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Ways to support your children with feelings of increased stress and anxiety

Ways to support your children with feelings of increased stress and anxiety During this Pandemic many people are experiencing stress and feelings of anxiety.  Uncertainty is all around us, and each person’s tolerance for it is different.

Click Full Story to learn about some ways to support your children with feelings of increased stress and anxiety.

During this Pandemic many people are experiencing stress and feelings of anxiety.  Uncertainty is all around us, and each person’s tolerance for it is different.

Here are some ways to support your children with feelings of increased stress and anxiety.

Take time to practice positive wellbeing strategies that benefit you and your family:

These strategies are things you intentionally do to help you feel well and happy.  These can look different for each person and each family.  However, we know that well being is improved by  movement, taking time to connect with each other, focusing on gratitude and giving back to our community in some way. 

Help children identify and actively deal with their emotions: 
Children, even teens, don’t always know what they are feeling or the reason behind their feelings. You may notice the feelings more in their behavior or in the tone of their voice.   Minimizing these feelings and telling our children to be ‘brave’, or ‘don’t worry’, results in suppressing these emotions: further increasing stress and anxiety and vulnerability to depression. Instead, help them connect their behaviors and emotions by exploring what they might mean. eg. “I notice your tummy hurts when you have to talk on-line, you seem worried about it...” or “ what’s up, how are you feeling?”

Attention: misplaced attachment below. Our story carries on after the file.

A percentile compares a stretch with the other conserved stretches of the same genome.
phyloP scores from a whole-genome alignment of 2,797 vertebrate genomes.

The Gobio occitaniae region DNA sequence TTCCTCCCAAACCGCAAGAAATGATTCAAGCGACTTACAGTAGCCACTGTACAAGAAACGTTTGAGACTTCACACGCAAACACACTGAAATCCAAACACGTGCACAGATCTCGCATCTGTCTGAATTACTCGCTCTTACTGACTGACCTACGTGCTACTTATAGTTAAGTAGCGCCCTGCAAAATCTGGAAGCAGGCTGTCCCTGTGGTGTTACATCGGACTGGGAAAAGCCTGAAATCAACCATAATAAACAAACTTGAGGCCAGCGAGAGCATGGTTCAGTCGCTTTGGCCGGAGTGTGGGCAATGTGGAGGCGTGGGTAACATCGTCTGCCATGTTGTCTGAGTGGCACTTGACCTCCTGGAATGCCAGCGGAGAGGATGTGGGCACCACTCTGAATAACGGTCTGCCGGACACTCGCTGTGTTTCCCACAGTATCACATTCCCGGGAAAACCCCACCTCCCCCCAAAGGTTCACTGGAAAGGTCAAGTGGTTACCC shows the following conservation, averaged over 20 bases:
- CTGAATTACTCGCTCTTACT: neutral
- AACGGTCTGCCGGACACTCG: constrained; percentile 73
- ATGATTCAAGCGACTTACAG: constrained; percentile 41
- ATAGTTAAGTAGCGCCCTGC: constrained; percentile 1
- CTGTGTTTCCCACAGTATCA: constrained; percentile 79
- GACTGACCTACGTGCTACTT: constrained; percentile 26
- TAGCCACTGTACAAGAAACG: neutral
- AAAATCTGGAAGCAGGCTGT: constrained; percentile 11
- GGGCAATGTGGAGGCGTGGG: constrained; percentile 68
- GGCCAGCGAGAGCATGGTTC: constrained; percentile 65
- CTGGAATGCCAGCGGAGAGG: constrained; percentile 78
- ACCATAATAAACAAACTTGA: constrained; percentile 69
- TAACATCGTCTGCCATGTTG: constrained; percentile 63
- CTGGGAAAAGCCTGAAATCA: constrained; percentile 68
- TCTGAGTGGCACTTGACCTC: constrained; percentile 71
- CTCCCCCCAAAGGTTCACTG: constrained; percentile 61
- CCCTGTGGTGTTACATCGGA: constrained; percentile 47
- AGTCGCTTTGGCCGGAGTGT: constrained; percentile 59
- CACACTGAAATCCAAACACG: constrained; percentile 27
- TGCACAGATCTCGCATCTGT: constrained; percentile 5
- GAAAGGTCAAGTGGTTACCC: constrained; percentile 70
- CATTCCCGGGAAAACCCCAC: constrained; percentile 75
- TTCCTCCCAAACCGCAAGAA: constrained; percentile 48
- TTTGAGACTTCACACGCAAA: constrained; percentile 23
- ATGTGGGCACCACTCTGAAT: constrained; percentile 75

Set clear expectations and encourage children to face their fears: 
It can be very tempting as parents to try to remove stressors that seem to be causing our children’s anxiety or to lower our expectations. Anxious feelings can lead to avoidance which may decrease the feeling of anxiety in the short term but lead to more difficulties and increased anxiety over time. The best way to help children with anxious feelings is to help them, step by step, to learn to tolerate their anxiety and function as well as they can, even when they’re anxious. 

Provide routines to increase a sense of predictability:
Creating routines can increase your child’s feeling of safety and reduce their overall anxiety. Setting schedules, where possible, for eating, school work, self-care and family activities can be helpful. Engaging your children in creating these schedules and posting them can give them a greater sense of control. It often takes time to establish and maintain a routine but it can reduce overall stress and increase focus and wellbeing.

If you’re concerned about your child’s mental health, or have questions about how to talk to your child about difficult topics, visit bit.ly/PDSBStudentMHandWB for further information and links to school and community resources. The PDSB Mental Health Resource Team is made up of registered psychologists and social workers.  Follow them on Twitter @MHRTPeel to join the #WELLinPEEL conversation.

Visit School Mental Health Ontario to find strategies for identifying emotions and practices for reducing stress that you can try with your family. See https://www.anxietycanada.com/ to learn more about anxiety 

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